Posts Tagged ‘Improvement Era’
While the first All Church Softball Tournament was apparently held in 1938, competition among LDS wards started earlier than that. Wards, such as the Brigham City 2nd Ward pictured here, often had baseball teams (and softball teams later, as that sport developed) that played in stake and local leagues. But competitions involving LDS wards competing with other LDS wards took a while to develop. It wasn’t until after the Amateur Softball Associaltion standardized the rules for softball in 1933 that softball became widespread among LDS wards, and competition across stake boundaries became institutionalized.
Politics is said to make strange bedfellows. While that is certainly true in a sense, I’m not sure what the following excerpt from the LDS Church’s Improvement Era of 1949 is exactly. Its not politics, but it certainly is somewhat strange. Often today our perception of Mormonism before 1978 is that African-Americans were ignored or dismissed because of the priesthood ban and the minuscule representation of African-Americans in Utah.
However, when the Improvement Era wanted to make a point, they apparently weren’t above using Jackie Robinson’s fame to help. And in this case, Robinson had said what the LDS Church wanted to hear.
In the late 16th century Henry IV of France expressed a desire that everyone in his realm would “have a chicken in his pot every Sunday.” That idea showed up again in Herbert Hoover’s promise of a “chicken in every pot”—the politician’s promise of prosperity.
I’m not sure whether “a baseball team in every ward” is a promise of prosperity or programming gone awry, but that is essentially what leaders of the MIA suggested in 1922—some years before Hoover made his ill-fated promise. They wrote: “Each ward should have an organized baseball club, and each stake should have an organized baseball league…”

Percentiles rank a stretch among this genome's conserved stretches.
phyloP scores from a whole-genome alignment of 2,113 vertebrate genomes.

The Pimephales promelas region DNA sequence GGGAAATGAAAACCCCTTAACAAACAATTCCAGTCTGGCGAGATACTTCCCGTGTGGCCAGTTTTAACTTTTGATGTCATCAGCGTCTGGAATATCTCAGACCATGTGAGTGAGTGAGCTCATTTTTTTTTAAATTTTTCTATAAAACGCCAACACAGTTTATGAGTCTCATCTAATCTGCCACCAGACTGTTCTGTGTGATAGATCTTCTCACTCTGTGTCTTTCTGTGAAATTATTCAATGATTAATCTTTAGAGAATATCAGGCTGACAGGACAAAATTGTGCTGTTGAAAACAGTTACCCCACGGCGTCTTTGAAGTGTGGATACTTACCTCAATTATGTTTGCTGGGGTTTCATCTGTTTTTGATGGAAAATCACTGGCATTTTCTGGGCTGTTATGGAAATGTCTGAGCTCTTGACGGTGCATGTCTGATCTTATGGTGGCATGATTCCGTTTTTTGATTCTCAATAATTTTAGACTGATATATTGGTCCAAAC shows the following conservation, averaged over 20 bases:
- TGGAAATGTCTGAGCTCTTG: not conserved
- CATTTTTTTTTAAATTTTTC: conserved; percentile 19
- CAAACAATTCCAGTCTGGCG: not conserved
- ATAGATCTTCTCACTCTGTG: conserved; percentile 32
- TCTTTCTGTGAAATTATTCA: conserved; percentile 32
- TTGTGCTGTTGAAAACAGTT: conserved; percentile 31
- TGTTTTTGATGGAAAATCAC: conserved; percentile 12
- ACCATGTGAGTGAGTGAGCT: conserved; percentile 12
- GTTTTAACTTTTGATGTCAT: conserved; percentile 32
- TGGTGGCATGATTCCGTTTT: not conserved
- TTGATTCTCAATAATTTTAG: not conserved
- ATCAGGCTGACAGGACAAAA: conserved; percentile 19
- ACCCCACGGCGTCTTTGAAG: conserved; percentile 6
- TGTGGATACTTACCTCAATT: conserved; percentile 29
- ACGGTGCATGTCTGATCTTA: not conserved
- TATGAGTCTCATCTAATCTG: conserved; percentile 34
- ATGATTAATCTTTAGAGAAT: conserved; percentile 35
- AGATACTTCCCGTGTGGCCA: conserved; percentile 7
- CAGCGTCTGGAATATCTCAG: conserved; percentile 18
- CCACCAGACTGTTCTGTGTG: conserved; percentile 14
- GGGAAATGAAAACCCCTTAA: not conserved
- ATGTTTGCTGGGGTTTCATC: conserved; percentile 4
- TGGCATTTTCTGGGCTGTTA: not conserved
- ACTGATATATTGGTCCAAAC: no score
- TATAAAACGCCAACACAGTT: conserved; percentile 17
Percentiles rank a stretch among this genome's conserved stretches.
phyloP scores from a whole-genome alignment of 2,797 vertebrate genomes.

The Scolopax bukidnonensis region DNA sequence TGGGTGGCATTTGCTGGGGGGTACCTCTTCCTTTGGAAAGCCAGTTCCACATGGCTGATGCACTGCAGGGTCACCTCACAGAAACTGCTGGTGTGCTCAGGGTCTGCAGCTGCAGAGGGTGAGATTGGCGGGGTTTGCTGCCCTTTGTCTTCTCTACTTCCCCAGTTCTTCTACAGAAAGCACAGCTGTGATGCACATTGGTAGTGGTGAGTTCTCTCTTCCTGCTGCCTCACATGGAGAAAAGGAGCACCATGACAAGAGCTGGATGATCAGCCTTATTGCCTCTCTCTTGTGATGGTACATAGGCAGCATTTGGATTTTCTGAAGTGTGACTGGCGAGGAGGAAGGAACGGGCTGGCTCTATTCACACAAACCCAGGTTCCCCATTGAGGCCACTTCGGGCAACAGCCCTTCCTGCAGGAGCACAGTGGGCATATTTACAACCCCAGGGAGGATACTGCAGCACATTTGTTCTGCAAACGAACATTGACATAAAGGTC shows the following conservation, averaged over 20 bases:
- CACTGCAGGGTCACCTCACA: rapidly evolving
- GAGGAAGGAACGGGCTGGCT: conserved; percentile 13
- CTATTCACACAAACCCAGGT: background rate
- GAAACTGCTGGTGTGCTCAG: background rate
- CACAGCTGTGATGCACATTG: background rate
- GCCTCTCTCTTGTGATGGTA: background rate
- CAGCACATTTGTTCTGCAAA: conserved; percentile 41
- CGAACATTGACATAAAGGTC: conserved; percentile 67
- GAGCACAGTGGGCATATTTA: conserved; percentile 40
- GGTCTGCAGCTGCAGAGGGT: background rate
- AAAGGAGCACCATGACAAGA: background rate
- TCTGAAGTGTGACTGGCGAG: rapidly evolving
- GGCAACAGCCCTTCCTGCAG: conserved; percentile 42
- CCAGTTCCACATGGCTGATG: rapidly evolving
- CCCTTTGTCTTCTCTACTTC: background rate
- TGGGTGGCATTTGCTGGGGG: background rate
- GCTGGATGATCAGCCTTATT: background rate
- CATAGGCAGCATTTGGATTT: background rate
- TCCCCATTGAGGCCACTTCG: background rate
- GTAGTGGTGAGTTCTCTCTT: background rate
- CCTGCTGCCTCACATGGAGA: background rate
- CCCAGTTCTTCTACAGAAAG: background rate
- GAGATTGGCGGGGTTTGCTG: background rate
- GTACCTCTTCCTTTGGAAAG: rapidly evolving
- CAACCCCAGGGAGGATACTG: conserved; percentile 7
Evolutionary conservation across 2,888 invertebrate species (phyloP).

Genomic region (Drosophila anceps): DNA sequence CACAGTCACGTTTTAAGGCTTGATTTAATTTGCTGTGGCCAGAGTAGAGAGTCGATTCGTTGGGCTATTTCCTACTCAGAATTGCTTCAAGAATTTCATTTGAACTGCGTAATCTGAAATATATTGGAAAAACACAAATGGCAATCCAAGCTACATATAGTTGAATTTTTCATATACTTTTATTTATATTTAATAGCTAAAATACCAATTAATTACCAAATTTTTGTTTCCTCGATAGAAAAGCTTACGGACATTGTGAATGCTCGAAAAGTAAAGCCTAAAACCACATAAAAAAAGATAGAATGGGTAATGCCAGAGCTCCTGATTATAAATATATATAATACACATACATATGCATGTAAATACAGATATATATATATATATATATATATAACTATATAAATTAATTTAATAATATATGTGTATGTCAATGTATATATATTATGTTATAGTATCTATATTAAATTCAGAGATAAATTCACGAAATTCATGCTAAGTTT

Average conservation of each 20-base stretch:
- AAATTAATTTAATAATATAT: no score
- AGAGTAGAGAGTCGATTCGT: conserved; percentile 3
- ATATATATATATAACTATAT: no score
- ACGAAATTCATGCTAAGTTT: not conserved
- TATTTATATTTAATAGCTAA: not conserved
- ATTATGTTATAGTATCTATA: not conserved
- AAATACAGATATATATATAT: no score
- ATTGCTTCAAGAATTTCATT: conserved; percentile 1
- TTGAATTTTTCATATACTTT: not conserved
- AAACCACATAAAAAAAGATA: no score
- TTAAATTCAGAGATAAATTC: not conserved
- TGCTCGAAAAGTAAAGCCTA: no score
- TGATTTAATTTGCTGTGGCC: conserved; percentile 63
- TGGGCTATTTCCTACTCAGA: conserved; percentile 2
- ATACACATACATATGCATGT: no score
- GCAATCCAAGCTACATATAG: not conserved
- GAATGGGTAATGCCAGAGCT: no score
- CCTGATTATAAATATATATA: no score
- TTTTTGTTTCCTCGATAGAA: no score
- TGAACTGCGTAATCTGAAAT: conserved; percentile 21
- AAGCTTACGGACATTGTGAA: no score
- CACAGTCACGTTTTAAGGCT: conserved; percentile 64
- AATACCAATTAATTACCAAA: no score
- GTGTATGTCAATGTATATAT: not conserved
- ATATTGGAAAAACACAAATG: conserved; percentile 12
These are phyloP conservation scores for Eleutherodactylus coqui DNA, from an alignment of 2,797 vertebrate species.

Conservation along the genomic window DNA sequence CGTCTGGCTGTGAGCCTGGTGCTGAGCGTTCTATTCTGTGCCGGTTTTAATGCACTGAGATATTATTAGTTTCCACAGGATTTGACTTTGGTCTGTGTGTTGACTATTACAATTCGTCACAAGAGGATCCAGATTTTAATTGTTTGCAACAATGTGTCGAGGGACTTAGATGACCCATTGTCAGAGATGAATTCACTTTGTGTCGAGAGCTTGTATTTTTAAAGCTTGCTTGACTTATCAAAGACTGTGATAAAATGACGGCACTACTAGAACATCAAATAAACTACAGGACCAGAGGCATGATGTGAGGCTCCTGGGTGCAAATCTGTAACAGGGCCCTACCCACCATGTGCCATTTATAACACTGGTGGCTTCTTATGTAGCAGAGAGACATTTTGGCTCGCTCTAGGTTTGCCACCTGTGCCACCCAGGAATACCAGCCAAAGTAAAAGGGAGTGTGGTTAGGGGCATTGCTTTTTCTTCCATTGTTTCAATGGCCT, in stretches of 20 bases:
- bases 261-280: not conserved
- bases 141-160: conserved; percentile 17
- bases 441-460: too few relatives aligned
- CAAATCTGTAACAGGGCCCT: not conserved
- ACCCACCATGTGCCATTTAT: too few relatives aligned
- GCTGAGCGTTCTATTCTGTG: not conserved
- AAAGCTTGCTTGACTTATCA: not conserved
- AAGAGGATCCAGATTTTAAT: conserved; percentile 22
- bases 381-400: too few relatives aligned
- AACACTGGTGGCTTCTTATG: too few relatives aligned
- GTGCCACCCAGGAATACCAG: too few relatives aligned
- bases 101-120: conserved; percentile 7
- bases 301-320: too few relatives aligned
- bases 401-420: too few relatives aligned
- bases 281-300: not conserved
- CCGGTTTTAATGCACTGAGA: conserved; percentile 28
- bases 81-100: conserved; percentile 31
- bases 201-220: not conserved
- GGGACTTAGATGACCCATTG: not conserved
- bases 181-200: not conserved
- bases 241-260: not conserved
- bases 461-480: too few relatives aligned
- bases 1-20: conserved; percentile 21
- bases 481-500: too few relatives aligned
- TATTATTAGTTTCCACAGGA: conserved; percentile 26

The idea seems crazy—the Ensign doesn’t publish articles like that, does it? I suppose not. But its predecessor, the Improvement Era, published from 1897 to 1970, did publish articles by non-Mormons occasionally, and those articles even included some without a religious message.
And for baseball fans, he best of these articles might be the following article by Walter “Big Train” Johnson, published just two years before he was inducted into the inaugural class of the National Baseball Hall of Fame.
Mormon sports fans are likely tired of the all to frequent arguments over who should play baseball on Sunday and under what circumstances. Anyone who is an active member of the Church and who pays attention to lessons on how to keep the sabbath day already knows all the arguments. This post isn’t about those arguments. Instead, it is about history: specifically rumors about Sunday baseball and members’ reactions to that rumor.
Apparently, in 1913 at least, there was just such a rumor going around, claiming that Heber J. Grant, then an apostle, had told a group of church members that they could play baseball on Sunday.
Most of us today, when we think of the baseball equipment of years ago (and even today), think of Spalding, the manufacturer founded by Albert Spalding Jr. in 1876. But he wasn’t the only manufacturer, and the Mormon population in Utah apparently had their own local company: Browning. Read the rest of this entry »